Heavy rains and high winds swept across New Jersey on Tuesday as Tropical Storm Isaias roared to the north, leaving behind power outages, suspended train service and reports of tornadoes.
A state of emergency remained in effect and Gov. Phil Murphy said during a briefing that the western part of the state would likely get the most rain while the strongest winds would hit the shore.
Strong winds blew down trees and fell power lines in Lakewood and the surrounding towns of Toms River and Jackson. Thousands of homes were left without power, an estimated 15,000 in the township and over 147,000 throughout Ocean County. In light of the high volume of downed lines and extent of repairs needed, Jersey Central Power and Light (JCP&L) had not posted data as to when areas would be back up and running. Unofficial estimates predicted that in many neighborhoods electric would not be restored until nighttime or possibly the next day.
A trained spotter saw an apparent tornado in the Cape May County community of Strathmere, the National Weather Service said. There were no immediate reports of serious injuries or damage, although some trees were reportedly knocked down.
The storm disrupted ground travel across the state. New Jersey Transit suspended all rail service Tuesday afternoon due to overhead wire and signal issues, and downed trees blocked lanes on the Garden State Parkway in Upper Township and the New Jersey Turnpike in Edison.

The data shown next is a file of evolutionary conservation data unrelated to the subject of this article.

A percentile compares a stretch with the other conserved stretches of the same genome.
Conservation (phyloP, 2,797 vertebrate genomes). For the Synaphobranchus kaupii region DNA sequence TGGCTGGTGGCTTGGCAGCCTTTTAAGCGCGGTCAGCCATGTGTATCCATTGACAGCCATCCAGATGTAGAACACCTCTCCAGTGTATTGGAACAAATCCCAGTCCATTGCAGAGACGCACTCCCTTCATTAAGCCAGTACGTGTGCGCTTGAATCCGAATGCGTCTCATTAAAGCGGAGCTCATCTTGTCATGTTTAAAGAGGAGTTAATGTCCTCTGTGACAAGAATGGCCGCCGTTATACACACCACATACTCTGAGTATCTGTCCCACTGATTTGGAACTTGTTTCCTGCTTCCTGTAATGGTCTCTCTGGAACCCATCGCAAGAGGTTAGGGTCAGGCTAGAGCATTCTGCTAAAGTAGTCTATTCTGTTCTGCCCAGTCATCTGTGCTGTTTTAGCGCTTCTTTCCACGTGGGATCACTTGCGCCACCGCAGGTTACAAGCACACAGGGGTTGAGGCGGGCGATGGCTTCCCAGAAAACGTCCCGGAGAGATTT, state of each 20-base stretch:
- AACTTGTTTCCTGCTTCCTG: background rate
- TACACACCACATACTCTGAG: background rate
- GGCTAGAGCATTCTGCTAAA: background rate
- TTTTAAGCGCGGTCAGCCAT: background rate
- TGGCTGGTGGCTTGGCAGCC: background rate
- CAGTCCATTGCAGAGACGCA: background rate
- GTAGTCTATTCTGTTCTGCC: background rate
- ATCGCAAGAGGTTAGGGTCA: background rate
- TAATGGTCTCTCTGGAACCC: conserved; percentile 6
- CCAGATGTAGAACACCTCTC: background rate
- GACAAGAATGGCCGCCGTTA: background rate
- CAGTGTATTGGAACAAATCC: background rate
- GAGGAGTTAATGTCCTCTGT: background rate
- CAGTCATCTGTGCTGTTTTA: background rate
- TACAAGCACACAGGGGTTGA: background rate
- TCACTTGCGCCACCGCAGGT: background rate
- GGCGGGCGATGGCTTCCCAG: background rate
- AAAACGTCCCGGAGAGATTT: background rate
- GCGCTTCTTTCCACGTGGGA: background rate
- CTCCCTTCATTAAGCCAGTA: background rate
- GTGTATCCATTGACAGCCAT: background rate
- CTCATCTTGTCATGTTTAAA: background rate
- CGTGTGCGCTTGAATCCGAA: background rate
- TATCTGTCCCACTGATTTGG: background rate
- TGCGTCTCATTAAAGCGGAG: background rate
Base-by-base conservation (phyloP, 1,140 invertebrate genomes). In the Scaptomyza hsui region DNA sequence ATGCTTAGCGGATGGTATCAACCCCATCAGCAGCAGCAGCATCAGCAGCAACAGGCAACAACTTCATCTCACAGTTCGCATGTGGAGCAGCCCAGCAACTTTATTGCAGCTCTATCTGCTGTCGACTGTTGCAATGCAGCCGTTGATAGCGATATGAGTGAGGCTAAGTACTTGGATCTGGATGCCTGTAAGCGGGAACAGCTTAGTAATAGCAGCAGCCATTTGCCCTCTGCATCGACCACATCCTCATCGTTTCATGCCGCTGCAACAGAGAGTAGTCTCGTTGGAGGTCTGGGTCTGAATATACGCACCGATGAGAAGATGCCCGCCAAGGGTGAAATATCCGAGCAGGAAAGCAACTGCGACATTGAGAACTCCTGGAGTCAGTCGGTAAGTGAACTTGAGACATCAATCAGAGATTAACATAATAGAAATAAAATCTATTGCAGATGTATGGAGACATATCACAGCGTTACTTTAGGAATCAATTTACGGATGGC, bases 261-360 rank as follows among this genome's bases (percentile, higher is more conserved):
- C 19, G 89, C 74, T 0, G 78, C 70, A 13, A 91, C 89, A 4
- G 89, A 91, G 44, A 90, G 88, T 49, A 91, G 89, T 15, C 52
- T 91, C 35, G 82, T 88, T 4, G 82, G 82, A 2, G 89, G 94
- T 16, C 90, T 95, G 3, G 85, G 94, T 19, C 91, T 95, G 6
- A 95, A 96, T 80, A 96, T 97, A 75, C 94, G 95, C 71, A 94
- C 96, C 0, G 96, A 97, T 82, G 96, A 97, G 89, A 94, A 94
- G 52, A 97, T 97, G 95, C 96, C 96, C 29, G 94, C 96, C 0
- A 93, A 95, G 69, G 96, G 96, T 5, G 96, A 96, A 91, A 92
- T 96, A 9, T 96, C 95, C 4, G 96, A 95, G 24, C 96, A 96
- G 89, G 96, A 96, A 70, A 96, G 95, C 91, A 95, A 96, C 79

A 35 mph speed restriction was in effect at the George Washington Bridge due to high winds, and NY Waterway ferry service was suspended at noon.
Newark Liberty International reported some flight cancellations Tuesday morning, but the airport was experiencing only minor departure and arrival delays by afternoon, according to the Federal Aviation Administration.
The state’s utilities were reporting more than 1 million homes and businesses without electricity Tuesday afternoon. Crews were staging to restore service once the worst of the weather had passed.
Weather forecasters were predicting 45 to 55 mph winds with gusts to 70 mph.
Motorists were told to stay off the roads unless “absolutely necessary.” The New Jersey Turnpike and Garden State Parkway banned car-pulled trailers and motorcycles.
All state offices were closed and nonessential state government workers were told to stay home.
Gov. Murphy said he was hoping the day would mostly be a “washout.”
Updated Tuesday, August 4, 2020 at 7:03 pm .